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" It’s all just hooey. Morality disguised as fact. "
— Liam Neeson, Kinsey

MRQE Top Critic

Creed II

It's all about the importance of character and the ability to face life's challenges. —Matt Anderson (review...)

Creed II

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Power-up for a whiz-bang ride through the 1980s and beyond, with Steven Spielberg serving as the nimble navigator.

Team Banzai

Wade is saving the virtual world - and living in the real world
Wade is saving the virtual world - and living in the real world

After a string of Oscar bait movies, including The Post, Bridge of Spies and Lincoln, Steven Spielberg returns to pure popcorn bliss with Ready Player One. This is the kind of material that’s right up Spielberg’s alley and it’s a blast to see him return – in fine form – to the land of the playful.

The year is 2045 and the world’s a cluttered mess. Or, at least the world of Wade Watts (Tye Sheridan, X-Men: Apocalypse) is a cluttered mess. He lives in a depressing village called the Stacks — a congested neighborhood featuring towers of mobile homes piled one on top of another. It’s urban sprawl at its most nightmarish, with virtual reality in virtually every home — an escape from the drudgery and unpleasantness of the day-to-day.

Wade is an introverted teenager who spends a little too much time in the ultimate VR experience, an expansive world of worlds called the Oasis. Developed by a couple geniuses, James Halliday (Mark Rylance, Bridge of Spies) and Ogden Morrow (Simon Pegg, The World’s End), it’s the ultimate in online massive multi-player environments run amuck.

Sadly, Halliday passed away in 2040. But he left behind a pre-recorded message alerting the world to the biggest contest of all time: Find the Easter egg Halliday tucked away somewhere out in the Oasis and be the one to gain complete control of the Oasis.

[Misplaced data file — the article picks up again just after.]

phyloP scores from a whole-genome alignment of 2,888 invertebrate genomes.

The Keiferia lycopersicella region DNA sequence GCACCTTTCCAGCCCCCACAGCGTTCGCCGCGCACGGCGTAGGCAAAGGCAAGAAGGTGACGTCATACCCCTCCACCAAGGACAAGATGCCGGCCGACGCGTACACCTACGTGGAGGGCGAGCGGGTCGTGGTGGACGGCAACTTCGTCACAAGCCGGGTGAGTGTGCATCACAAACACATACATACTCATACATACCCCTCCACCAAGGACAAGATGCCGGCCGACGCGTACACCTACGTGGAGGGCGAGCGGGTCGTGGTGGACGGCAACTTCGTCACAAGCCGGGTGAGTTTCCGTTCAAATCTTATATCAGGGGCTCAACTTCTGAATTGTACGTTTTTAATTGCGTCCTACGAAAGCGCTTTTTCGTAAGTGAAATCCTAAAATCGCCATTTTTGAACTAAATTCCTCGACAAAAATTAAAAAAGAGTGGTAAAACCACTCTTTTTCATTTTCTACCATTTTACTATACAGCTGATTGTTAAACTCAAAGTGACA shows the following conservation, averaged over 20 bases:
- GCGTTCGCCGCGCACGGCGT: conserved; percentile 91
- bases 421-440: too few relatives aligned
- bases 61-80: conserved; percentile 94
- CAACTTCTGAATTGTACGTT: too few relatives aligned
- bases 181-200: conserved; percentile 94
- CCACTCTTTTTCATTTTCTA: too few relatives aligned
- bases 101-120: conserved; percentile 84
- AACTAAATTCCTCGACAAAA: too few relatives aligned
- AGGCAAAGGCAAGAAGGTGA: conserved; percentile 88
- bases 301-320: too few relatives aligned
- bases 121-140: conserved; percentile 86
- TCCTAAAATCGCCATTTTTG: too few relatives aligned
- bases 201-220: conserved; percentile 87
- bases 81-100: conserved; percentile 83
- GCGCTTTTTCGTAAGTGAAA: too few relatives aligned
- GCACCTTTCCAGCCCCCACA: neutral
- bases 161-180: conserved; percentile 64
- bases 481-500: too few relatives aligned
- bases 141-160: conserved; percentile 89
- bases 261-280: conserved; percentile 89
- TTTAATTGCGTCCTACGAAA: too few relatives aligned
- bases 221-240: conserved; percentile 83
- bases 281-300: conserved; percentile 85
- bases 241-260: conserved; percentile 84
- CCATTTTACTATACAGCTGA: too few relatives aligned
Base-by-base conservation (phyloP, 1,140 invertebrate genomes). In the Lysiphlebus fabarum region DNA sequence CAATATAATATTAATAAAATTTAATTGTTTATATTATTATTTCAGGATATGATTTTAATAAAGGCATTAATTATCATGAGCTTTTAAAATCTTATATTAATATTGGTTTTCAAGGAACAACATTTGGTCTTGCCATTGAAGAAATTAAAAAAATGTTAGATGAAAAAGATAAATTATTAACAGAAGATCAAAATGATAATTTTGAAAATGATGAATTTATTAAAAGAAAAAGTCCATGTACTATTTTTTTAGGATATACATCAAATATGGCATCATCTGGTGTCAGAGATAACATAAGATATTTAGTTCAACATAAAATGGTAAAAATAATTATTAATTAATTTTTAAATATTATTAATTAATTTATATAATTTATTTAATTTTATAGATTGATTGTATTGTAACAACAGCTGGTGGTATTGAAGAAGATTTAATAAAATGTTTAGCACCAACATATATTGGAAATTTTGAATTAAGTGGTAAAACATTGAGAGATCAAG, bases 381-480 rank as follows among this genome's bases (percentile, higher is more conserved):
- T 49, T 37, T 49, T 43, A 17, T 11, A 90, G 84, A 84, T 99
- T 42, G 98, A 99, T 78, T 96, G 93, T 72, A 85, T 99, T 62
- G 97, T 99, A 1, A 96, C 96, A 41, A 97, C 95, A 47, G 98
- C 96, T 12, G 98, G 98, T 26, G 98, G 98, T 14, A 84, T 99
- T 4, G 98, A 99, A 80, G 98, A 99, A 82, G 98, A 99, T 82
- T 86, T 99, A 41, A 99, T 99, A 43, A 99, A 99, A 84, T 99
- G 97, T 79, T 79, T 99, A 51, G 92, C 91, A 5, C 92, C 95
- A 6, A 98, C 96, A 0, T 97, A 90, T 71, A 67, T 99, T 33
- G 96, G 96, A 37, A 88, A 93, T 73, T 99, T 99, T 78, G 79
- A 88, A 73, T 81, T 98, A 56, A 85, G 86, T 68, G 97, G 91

The financial prospects are staggering, which is not lost on Innovative Online Industries and its CEO, Nolan Sorrento (Ben Mendelsohn, Rogue One: A Star Wars Story). IOI and Sorrento have put a massive amount of human and financial resources into finding the egg — all with a nefarious corporate plan to assimilate the Oasis software and build it out with the most obnoxious of online adware – taking users into information and ad overload right up to the pre-heart attack level of overwhelming visual stimulation.

X-Men 134

To describe Ready Player One as a nostalgia trip is overly simplistic, even misguided. The story’s conceit is James Halliday grew up in the ’80s and he became a pop culture maven. In order to find the Easter egg, the egg hunters (dubbed “gunters”) need to study up on Halliday, his life, his interests and all things 1980s pop.

But it’s all in service to a story that ultimately points out the downside of being immersed in the virtual instead of the real.

In Ernest Cline’s book, there’s a particularly painful moment of realization for Wade, as he considers his loner lifestyle and laments not making other choices. Similarly, Halliday was such an introverted genius, he never knew true romance — and he never kissed a girl.

Give it up for Mark Rylance, in his third Spielberg production, as he loses himself in the wigged-out trappings of an uber-nerd. When it comes to Halliday and Morrow, think of a high-powered tech team like Jobs and Wozniak, but in highly-stylized, semi-comical caricatured incarnations.